EVERY FRIDAY NIGHT, the producers, directors, writers and, sometimes, actors of new movies drive around Los Angeles to see how full the theaters are and whether audiences are laughing and screaming at the right places. Actually, they’re pretending to do this while furiously checking their Blackberrys as the grosses trickle in.
Last Friday night, I tagged along with the “Saw III” team. If you think watching a woman submerge her hand in a beaker of hydrochloric acid for the key to unlock a metal cage attached to her through the inside of her rib cage is tense, you should be there when the British per-screen average arrives.
Not only was I shocked that you can get into any movie for free if you tell the usher you’re from “the studio,” but also that people in line never recognized the movie’s four stars. J. LaRose, standing in the aisle, told a bunch of kids with popcorn to hurry to their seats as he was on the screen being tortured to death. Nothing. Even an exiting audience failed to recognize star Shawnee Smith. And she wasn’t even being inconspicuous. By not being inconspicuous, I mean that she was wearing a “Saw III” T-shirt.
After posing for a group photo under the theater’s marquee, 13 of us got into a black Hummer limousine to hit the next theater, because a white Hummer limousine would have been ostentatious. As we drove to the Bridge, where the movie is showing on three screens, 27-year-old director Darren Lynn Bousman kept bugging Peter Block, president of acquisitions for Lions Gate Entertainment Corp. for numbers: East Coast finals, matinees. Luckily, Bousman was distracted by a prank caller from Utah who kept accusing him of thinking he’s such a big-time director that he can kick rocks in his rock garden. Everything seems a little creepier when it happens to a horror director. And when it comes from Utah.
Carrying around a crumpled newspaper with show times, the Lions Gate execs, who do this about once a month, seem like guys at the track. They know the weather on the East Coast (bad, but not too bad -- perfect) and sports scores (the World Series game wasn’t rained out as they hoped, but the Cardinals clinched, which bodes well for Saturday’s receipts). Add a bad suit and a stained fedora and these guys would be dressed a whole lot better.
At the Bridge, Bousman picked two audience members to focus on. “Critics aren’t going to like the movie -- it’s violent and it’s disturbing. So the only way to judge it is by the audience reaction,” he said. They laughed at a line he didn’t know was funny and jumped at a moment he didn’t expect to be scary. A week from now, he’ll go to a screening, sit in the middle of the audience and stare at them for 107 minutes. Again, everything seems creepier when a horror director is involved.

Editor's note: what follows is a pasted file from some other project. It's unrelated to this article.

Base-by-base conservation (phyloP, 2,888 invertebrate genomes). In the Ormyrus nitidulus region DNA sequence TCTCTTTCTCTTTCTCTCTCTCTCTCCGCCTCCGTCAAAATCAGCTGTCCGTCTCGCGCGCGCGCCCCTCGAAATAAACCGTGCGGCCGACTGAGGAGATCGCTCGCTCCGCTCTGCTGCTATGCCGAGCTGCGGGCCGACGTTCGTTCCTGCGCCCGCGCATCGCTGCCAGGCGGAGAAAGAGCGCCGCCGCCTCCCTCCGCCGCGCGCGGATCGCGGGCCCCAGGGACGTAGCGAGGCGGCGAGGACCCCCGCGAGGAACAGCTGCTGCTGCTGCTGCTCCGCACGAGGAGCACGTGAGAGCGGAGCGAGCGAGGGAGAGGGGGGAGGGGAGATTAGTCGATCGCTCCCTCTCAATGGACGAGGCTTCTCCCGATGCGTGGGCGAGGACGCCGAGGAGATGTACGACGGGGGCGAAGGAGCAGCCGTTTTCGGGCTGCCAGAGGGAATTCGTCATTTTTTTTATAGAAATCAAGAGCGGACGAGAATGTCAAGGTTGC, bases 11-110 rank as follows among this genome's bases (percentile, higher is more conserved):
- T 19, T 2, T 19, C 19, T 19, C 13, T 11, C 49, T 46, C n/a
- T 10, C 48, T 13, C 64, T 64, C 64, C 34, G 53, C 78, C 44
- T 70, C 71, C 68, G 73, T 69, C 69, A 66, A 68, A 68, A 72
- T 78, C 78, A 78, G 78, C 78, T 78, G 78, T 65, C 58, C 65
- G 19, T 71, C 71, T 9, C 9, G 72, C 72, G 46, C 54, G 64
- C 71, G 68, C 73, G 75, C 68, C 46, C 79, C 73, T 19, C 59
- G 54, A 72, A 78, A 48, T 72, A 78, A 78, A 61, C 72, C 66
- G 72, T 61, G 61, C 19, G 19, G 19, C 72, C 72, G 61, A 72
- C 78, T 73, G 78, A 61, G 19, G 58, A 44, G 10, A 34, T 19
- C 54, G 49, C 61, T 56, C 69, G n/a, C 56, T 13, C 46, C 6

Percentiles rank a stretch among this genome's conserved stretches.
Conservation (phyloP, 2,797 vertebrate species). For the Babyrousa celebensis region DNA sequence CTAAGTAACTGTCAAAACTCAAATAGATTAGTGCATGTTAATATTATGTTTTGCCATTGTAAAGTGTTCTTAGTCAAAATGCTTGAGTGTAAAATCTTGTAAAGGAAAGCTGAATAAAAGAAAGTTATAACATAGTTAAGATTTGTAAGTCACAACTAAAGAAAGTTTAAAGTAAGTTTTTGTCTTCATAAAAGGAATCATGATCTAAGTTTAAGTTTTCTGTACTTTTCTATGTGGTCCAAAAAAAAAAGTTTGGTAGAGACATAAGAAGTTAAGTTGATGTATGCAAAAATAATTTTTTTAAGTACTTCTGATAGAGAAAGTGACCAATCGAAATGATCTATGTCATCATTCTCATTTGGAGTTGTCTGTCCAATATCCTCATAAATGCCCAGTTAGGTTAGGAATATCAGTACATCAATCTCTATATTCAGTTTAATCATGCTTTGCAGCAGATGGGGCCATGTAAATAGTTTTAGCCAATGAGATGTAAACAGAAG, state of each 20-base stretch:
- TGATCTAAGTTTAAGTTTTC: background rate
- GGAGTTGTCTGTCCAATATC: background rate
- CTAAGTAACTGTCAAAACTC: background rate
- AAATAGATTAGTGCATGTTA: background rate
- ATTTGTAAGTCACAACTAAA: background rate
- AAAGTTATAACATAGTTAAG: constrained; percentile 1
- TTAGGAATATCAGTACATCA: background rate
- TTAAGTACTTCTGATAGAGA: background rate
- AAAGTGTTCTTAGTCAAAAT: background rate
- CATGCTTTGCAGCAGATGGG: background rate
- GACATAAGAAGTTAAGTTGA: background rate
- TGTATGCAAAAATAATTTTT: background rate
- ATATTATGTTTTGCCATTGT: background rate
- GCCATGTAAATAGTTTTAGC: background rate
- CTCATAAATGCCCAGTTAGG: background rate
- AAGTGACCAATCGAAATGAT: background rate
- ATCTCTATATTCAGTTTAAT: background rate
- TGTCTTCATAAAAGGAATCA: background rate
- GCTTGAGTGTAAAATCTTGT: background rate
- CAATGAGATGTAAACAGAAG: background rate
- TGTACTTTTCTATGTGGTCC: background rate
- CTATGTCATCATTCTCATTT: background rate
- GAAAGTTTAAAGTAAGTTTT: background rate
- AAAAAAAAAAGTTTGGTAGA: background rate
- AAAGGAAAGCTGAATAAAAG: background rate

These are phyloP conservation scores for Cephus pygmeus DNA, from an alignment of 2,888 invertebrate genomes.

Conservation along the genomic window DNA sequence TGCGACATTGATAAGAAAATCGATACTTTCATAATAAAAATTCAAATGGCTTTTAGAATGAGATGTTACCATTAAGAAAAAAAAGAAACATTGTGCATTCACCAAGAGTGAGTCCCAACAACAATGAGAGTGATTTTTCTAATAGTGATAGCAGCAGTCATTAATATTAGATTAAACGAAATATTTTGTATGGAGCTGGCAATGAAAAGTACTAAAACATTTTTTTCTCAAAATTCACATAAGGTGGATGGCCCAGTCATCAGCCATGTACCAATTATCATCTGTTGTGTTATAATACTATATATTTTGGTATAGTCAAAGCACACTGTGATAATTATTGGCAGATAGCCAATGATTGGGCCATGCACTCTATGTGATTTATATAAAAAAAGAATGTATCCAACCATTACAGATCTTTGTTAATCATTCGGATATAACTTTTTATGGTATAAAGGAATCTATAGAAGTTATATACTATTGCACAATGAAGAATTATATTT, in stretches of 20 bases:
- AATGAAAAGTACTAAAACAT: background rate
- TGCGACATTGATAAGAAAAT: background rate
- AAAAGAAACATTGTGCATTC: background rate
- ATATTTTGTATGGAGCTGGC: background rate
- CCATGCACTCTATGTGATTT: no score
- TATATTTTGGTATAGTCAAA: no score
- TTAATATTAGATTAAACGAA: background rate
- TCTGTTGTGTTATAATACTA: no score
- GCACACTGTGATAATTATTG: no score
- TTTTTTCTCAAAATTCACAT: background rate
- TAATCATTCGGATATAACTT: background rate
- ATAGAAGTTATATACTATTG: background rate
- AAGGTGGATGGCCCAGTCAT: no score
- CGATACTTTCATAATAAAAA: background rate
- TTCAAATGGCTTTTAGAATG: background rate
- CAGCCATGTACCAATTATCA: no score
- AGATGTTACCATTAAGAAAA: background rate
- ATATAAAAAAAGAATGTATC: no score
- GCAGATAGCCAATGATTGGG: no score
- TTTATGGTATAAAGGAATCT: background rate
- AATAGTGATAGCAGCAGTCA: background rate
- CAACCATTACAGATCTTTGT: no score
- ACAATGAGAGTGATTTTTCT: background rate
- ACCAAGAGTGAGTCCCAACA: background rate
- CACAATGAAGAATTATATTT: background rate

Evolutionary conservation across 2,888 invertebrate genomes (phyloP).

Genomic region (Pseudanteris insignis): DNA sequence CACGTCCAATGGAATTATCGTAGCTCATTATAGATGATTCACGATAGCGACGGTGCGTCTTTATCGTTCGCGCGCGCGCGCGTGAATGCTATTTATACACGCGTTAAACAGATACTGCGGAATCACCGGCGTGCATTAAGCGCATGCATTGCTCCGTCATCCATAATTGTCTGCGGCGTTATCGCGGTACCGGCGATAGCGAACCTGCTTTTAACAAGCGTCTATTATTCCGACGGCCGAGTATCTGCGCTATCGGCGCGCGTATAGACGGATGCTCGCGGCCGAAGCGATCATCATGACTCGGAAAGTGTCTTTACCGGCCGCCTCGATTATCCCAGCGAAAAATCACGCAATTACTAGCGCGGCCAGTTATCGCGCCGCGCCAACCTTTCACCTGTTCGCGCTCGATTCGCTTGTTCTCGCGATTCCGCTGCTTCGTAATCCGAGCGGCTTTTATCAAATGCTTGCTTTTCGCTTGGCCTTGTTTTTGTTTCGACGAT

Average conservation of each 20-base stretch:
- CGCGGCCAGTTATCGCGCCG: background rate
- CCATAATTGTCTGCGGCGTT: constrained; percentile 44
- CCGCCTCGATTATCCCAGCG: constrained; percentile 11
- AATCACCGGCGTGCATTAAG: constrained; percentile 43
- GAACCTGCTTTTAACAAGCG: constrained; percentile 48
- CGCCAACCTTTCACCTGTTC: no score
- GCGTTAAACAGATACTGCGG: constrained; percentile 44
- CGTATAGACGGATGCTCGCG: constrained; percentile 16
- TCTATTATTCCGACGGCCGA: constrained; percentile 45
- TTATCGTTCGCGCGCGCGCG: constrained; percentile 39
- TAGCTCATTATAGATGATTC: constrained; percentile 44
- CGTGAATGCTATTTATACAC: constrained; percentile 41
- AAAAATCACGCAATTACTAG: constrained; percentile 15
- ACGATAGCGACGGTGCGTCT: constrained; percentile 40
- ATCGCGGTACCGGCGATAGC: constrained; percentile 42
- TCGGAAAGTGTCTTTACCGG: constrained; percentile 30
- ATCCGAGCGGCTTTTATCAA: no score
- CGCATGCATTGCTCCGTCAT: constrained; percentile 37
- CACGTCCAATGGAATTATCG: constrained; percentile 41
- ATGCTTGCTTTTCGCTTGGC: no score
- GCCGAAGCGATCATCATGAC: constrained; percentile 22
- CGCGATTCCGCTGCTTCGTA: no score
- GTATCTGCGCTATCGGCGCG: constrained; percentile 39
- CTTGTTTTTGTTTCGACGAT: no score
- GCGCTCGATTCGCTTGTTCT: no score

Watching people get tortured can build up quite an appetite, so we grabbed a bite after the movie. Block announced that even without all precincts reporting for the night, “Saw III” grossed between $13.5 million and $14 million -- exceeding the $12-million opening day for “Saw II.”
Elated, we headed back toward the stretch Hummer to go to the midnight screening at the Arclight, where we were supposed to meet the screenwriter and his posse, who had been doing the same thing we had been doing all night. During the ride, Bousman, high on the $14 million, pushed Block to let him do “Saw IV” as an NC-17 film. When that failed, he tried to exploit his newfound power in a different way: “Have I pitched you my movie idea: ‘Stripper Camp?’ ” he asked. “You just did,” Block said.
An accident blocking La Brea caused a change of plans, and we headed to the Grove for the midnight show. Bousman’s girlfriend asked him if he’d introduce the film. He dismissed the idea as corny.
“I’m Darren Bousman! I directed this movie! Thanks for coming!” he yelled from the front of the theater, flanked by his stars. Then he paused. “Why don’t we start this thing?” Block told me that he’s going to get Bousman public-speaking training.
Bousman saw a guy whose hands were over his eyes. “People laugh and have drama through they lives, but to freak someone out, to disturb them, it’s great,” he said.
Bousman’s need to witness it for himself is all about reaching past the technology that stands between the guy with the proverbial lute and his listeners. Authors set up readings, and journalists put their e-mails at the end of articles. And people who make movies sneak in and watch us.